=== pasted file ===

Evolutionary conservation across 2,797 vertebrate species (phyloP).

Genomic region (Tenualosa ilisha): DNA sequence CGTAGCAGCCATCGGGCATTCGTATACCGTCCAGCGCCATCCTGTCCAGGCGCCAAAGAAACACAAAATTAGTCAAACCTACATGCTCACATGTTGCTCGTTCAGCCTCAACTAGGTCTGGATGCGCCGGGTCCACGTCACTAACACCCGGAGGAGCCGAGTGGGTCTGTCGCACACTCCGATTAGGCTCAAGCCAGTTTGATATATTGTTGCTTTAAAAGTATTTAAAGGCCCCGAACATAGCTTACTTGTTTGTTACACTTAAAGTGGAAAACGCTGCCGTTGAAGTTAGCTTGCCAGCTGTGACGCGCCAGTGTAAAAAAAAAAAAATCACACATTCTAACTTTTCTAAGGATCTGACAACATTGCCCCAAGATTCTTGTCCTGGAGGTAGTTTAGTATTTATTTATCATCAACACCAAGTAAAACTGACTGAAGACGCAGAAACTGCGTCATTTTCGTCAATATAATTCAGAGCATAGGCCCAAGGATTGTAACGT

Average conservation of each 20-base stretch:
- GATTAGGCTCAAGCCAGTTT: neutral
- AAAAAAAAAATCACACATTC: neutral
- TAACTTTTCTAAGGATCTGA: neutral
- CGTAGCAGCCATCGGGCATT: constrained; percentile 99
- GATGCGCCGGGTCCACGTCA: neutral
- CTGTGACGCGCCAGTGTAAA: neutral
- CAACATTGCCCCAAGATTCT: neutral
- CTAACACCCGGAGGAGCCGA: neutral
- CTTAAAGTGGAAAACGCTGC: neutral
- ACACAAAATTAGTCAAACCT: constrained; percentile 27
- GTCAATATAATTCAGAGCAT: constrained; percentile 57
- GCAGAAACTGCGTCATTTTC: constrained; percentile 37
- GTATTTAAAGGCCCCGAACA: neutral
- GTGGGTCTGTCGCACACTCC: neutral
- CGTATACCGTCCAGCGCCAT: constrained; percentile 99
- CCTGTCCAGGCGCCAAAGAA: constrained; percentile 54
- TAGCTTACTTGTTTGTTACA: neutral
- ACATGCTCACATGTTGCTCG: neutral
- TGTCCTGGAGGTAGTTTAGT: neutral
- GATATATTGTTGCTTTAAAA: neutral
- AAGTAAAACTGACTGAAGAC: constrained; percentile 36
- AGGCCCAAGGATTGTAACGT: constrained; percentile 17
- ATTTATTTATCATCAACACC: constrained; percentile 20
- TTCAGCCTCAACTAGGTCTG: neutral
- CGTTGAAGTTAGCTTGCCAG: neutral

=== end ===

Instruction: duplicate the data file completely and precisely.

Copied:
Evolutionary conservation across 2,797 vertebrate species (phyloP).

Genomic region (Tenualosa ilisha): DNA sequence CGTAGCAGCCATCGGGCATTCGTATACCGTCCAGCGCCATCCTGTCCAGGCGCCAAAGAAACACAAAATTAGTCAAACCTACATGCTCACATGTTGCTCGTTCAGCCTCAACTAGGTCTGGATGCGCCGGGTCCACGTCACTAACACCCGGAGGAGCCGAGTGGGTCTGTCGCACACTCCGATTAGGCTCAAGCCAGTTTGATATATTGTTGCTTTAAAAGTATTTAAAGGCCCCGAACATAGCTTACTTGTTTGTTACACTTAAAGTGGAAAACGCTGCCGTTGAAGTTAGCTTGCCAGCTGTGACGCGCCAGTGTAAAAAAAAAAAAATCACACATTCTAACTTTTCTAAGGATCTGACAACATTGCCCCAAGATTCTTGTCCTGGAGGTAGTTTAGTATTTATTTATCATCAACACCAAGTAAAACTGACTGAAGACGCAGAAACTGCGTCATTTTCGTCAATATAATTCAGAGCATAGGCCCAAGGATTGTAACGT

Average conservation of each 20-base stretch:
- GATTAGGCTCAAGCCAGTTT: neutral
- AAAAAAAAAATCACACATTC: neutral
- TAACTTTTCTAAGGATCTGA: neutral
- CGTAGCAGCCATCGGGCATT: constrained; percentile 99
- GATGCGCCGGGTCCACGTCA: neutral
- CTGTGACGCGCCAGTGTAAA: neutral
- CAACATTGCCCCAAGATTCT: neutral
- CTAACACCCGGAGGAGCCGA: neutral
- CTTAAAGTGGAAAACGCTGC: neutral
- ACACAAAATTAGTCAAACCT: constrained; percentile 27
- GTCAATATAATTCAGAGCAT: constrained; percentile 57
- GCAGAAACTGCGTCATTTTC: constrained; percentile 37
- GTATTTAAAGGCCCCGAACA: neutral
- GTGGGTCTGTCGCACACTCC: neutral
- CGTATACCGTCCAGCGCCAT: constrained; percentile 99
- CCTGTCCAGGCGCCAAAGAA: constrained; percentile 54
- TAGCTTACTTGTTTGTTACA: neutral
- ACATGCTCACATGTTGCTCG: neutral
- TGTCCTGGAGGTAGTTTAGT: neutral
- GATATATTGTTGCTTTAAAA: neutral
- AAGTAAAACTGACTGAAGAC: constrained; percentile 36
- AGGCCCAAGGATTGTAACGT: constrained; percentile 17
- ATTTATTTATCATCAACACC: constrained; percentile 20
- TTCAGCCTCAACTAGGTCTG: neutral
- CGTTGAAGTTAGCTTGCCAG: neutral